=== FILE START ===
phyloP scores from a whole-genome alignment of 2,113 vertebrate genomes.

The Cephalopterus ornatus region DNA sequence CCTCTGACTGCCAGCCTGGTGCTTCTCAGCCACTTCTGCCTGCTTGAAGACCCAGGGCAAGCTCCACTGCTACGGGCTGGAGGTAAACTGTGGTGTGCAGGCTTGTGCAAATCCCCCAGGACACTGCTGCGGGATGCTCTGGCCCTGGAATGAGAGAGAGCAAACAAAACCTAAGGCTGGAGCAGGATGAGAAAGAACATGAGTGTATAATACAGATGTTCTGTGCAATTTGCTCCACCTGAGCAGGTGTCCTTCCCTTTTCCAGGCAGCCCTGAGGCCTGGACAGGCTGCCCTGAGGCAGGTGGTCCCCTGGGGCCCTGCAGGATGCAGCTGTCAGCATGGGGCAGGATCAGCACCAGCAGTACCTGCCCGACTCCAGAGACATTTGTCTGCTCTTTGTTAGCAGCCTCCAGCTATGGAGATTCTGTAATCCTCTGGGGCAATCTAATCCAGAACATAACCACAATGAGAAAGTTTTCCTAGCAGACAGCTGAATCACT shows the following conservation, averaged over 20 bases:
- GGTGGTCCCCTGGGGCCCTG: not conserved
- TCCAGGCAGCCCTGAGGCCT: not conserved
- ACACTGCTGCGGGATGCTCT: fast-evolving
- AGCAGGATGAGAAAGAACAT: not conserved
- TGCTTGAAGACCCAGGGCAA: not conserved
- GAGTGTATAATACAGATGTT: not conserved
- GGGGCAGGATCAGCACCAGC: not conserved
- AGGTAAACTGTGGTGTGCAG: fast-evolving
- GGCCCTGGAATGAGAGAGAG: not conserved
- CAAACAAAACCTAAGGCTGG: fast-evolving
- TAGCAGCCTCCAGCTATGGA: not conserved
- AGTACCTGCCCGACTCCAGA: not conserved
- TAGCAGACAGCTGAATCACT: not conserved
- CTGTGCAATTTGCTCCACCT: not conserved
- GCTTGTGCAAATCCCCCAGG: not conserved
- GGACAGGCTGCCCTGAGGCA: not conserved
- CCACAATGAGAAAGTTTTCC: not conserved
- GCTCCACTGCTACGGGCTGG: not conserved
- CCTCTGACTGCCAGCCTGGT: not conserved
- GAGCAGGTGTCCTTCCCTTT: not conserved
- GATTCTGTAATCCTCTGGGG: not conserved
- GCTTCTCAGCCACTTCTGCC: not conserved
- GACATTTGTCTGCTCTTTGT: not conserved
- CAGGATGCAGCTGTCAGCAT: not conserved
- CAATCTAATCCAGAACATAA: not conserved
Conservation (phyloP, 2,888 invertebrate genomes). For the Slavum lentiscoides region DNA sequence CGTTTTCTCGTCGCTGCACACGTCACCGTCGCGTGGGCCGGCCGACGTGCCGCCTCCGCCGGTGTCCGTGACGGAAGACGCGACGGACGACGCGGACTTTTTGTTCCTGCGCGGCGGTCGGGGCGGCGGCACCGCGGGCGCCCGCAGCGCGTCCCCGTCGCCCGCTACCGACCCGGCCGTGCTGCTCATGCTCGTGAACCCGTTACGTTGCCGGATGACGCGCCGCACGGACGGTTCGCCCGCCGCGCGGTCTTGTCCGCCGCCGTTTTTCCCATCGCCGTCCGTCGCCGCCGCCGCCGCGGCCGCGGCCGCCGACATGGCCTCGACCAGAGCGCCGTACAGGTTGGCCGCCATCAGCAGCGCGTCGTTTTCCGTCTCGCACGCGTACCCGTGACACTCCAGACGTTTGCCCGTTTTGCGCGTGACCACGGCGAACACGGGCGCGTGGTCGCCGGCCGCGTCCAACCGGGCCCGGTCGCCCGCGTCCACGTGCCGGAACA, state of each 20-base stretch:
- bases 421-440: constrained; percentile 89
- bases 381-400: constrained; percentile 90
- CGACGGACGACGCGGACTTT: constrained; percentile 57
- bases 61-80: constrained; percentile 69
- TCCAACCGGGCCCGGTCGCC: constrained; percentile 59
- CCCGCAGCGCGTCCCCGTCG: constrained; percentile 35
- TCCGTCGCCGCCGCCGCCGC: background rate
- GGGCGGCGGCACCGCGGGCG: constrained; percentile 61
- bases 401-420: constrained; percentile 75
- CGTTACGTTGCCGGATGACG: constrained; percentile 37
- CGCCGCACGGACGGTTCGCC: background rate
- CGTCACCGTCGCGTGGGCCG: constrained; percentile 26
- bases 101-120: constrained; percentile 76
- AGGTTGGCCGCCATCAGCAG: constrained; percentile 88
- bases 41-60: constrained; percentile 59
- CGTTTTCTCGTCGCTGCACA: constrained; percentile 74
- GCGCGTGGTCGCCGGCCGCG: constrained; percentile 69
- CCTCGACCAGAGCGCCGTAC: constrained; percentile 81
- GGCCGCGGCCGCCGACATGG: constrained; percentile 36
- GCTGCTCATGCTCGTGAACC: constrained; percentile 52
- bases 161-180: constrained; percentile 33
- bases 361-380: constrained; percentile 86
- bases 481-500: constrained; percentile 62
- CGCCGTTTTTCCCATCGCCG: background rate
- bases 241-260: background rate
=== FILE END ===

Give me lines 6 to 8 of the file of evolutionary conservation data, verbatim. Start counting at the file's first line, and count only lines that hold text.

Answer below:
- AGCAGGATGAGAAAGAACAT: not conserved
- TGCTTGAAGACCCAGGGCAA: not conserved
- GAGTGTATAATACAGATGTT: not conserved